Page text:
As a rare October blizzard drifts a blanket of white across the Northeast just before Halloween, what better time to settle in and read (or watch) Conrad Aiken's
most famous short story, "Silent Snow, Secret Snow."
About a small boy who increasingly slips into an ominous fantasy of isolation and endless snow, it could be viewed as a metaphor about autism, Asperger's syndrome, and even schizophrenia before such conditions even had names. In addition to the 1934 short story, the tale has also been adapted as a creepy
1966 black-and-white short film
(also at the Internet Archive
) and as a Night Gallery
) narrated by Orson Welles. Or for a more academic take, see the essay "The Delicious Progress"
examining Aiken's use of white as a symbol of psychological regression.
posted by Rhaomi
on Oct 29, 2011 -
In October 1963, the Brazilian movie writer, director, and actor José Mojica Marins was having trouble with a movie he was working on, and fell asleep at the dinner table. He dreamed of being dragged to a cemetery by a creature in black, who showed Marins his own tomb stone, with the dates of his birth and death (YT: 9 min)
. That dream lead to the creation of Zé do Caixão
(anglicized as Coffin Joe
), the main character in Brazil's first horror movie, and Marins' first big movie success: À Meia-Noite Levarei Sua Alma (YT: 1hr 22min w/English subs)
(At Midnight I'll Take Your Soul
). This was one of the up-ticks in a life of some ups and lots of downs for the South American Roger Corman or Ed Wood
(NYT), and the birth of a character who would become Marins public persona. [more inside]
posted by filthy light thief
on Oct 28, 2011 -
Horror movie blog Arbogast on Film
is counting down the days of October with studies of 31 cinematic screams
. Considered thus far: shrieks from The Tingler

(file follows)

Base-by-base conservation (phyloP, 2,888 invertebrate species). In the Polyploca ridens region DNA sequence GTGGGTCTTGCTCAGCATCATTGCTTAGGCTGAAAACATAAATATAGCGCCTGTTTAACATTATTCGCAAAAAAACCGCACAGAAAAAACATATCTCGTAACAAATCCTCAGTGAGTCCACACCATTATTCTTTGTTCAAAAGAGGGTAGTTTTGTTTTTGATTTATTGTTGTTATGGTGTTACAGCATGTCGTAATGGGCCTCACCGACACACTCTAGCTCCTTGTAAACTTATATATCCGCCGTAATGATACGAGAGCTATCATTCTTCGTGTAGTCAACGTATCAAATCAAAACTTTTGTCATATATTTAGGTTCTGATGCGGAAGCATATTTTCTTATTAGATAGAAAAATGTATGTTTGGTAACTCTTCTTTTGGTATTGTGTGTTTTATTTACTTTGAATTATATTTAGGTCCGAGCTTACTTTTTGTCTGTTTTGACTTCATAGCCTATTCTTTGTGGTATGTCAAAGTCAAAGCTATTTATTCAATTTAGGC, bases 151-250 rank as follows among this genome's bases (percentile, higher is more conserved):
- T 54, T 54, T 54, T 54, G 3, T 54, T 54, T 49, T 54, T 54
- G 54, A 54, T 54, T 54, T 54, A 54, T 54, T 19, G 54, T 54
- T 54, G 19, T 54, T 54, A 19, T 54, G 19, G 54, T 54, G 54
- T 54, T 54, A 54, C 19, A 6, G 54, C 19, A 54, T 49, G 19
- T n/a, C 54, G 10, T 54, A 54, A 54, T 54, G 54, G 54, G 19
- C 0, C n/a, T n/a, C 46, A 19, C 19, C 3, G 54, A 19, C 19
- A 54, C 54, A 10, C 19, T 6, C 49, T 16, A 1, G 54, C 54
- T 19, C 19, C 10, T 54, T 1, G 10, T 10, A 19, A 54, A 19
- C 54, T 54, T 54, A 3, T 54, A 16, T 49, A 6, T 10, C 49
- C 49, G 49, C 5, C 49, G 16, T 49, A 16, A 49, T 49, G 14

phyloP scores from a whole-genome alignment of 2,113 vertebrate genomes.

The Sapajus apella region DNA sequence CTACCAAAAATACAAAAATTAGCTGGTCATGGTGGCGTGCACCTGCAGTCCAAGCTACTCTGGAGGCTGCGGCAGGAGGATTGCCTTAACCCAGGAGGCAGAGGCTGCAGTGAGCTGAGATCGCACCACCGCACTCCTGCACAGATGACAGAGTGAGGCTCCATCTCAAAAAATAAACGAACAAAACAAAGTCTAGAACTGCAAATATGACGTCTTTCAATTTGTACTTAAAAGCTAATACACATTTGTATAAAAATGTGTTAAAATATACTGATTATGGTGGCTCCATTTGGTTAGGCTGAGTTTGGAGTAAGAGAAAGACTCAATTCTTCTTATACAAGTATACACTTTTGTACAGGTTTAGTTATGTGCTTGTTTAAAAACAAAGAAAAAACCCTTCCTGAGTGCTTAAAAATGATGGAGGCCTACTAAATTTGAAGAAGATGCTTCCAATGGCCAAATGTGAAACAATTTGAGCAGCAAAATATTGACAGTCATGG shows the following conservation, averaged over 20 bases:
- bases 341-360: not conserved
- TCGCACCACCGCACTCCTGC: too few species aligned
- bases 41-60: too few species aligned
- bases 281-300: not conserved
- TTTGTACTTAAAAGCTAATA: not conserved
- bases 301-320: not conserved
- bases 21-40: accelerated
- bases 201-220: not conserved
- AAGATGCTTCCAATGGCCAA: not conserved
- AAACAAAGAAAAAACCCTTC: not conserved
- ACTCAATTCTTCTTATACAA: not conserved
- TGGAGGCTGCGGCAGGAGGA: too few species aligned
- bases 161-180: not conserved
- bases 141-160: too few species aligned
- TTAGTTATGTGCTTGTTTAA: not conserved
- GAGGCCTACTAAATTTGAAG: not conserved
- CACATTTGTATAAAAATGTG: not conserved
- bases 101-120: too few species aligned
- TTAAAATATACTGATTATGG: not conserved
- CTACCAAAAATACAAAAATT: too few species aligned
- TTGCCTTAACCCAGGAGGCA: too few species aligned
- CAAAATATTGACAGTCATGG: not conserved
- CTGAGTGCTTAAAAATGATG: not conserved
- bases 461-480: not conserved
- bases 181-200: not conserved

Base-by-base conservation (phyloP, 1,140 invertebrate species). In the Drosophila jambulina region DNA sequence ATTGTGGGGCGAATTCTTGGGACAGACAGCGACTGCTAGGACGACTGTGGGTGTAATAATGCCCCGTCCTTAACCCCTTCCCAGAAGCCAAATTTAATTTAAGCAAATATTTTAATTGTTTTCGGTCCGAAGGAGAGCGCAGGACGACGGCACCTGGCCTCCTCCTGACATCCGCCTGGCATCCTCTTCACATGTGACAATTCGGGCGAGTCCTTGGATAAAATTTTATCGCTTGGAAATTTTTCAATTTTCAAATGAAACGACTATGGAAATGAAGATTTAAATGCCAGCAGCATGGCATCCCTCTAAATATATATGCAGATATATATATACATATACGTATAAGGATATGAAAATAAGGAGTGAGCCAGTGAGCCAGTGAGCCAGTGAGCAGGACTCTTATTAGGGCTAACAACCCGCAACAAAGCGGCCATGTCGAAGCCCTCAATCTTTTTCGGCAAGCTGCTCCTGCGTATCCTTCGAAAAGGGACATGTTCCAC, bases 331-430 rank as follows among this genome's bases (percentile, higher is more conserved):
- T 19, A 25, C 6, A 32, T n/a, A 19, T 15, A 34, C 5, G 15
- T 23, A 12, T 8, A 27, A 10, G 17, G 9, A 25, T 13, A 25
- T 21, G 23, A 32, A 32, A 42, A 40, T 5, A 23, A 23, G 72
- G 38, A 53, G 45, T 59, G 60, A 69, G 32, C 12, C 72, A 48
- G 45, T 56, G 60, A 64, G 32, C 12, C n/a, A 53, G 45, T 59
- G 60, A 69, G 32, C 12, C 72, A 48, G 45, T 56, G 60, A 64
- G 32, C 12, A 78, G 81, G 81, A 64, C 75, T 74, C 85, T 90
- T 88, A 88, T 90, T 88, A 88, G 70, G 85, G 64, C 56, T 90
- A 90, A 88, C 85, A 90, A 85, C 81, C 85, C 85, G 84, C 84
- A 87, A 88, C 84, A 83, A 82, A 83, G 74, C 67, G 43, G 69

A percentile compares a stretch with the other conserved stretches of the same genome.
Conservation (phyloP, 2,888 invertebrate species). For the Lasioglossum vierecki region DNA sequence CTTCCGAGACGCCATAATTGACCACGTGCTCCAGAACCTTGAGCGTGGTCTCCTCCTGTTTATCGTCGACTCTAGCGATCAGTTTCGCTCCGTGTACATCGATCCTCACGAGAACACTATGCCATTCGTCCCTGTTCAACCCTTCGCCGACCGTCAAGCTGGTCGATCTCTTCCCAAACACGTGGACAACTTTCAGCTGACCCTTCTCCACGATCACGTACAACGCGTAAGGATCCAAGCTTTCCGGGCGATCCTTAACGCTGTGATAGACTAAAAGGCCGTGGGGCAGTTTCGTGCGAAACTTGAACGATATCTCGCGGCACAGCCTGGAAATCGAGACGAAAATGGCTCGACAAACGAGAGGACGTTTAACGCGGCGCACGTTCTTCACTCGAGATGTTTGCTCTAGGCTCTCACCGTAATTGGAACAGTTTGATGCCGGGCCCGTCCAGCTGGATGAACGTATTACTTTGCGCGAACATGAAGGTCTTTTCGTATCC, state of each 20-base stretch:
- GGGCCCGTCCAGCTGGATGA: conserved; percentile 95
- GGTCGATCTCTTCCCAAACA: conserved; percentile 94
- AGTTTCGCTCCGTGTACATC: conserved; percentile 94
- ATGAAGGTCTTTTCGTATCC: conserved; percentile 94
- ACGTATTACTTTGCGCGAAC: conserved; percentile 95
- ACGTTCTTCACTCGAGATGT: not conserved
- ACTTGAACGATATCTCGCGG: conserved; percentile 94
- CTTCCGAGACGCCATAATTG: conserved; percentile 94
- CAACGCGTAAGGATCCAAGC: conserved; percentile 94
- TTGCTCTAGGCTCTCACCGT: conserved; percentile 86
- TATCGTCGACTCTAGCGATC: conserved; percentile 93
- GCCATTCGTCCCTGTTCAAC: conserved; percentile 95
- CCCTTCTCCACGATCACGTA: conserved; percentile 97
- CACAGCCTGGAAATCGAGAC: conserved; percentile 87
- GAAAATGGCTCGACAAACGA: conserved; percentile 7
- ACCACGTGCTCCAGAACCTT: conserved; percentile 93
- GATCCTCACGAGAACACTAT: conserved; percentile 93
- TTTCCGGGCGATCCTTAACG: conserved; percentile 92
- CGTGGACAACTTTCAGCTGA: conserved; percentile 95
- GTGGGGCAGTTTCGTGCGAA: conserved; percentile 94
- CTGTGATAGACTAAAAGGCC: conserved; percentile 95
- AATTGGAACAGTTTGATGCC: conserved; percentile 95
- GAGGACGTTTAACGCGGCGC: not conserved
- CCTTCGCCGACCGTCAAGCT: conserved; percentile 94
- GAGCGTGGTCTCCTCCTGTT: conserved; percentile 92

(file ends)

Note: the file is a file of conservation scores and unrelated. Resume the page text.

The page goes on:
, The Pit and the Pendulum
, Two on a Guillotine
, Macchie Solari
, The Black Cat
, Monster House
, The Silence of the Lambs
, She Demons
, The Thing
, L'Amante del Vampiro
, The Nesting
, and Witchcraft
. [more inside]
posted by Iridic
on Oct 12, 2011 -
There's a new crop of Australian bands that take inspiration from old blues, but twist the music in a strange fashion. The trend may have started with CW Stoneking (Jungle Blues
, Love Me Or Die
), who channeled the old bluesmen despite being a young man.
Its continued on to Sydney's Snowdroppers
, who started out as a house band for burlesque shows
and kept that dirty sensibility up with songs like Rosemary
, Do The Stomp
, and their signature tune Good Drugs, Bad Women
(lyrics NSW). Frequent Snowdroppers touring partners Gay Paris
add a Southern horror twist (House Fire In the Origami District, My First Wife? She Was A Foxqueen!
) and an antic stage energy. Some of the bands relay on gimmicks, like Adelaide's The Beards
, who sing about how you should consider having sex with a bearded man
and point out that if your dad doesn't have a beard, you've got two moms.
The Beards recently performed at the World Beard and Mustache Championships.
Horror-country-rockers Graveyard Train
have picked up the torch dropped when Sydney psychobilly masters Zombie Ghost Train
disbanded. Graveyard Train tunes like Mummy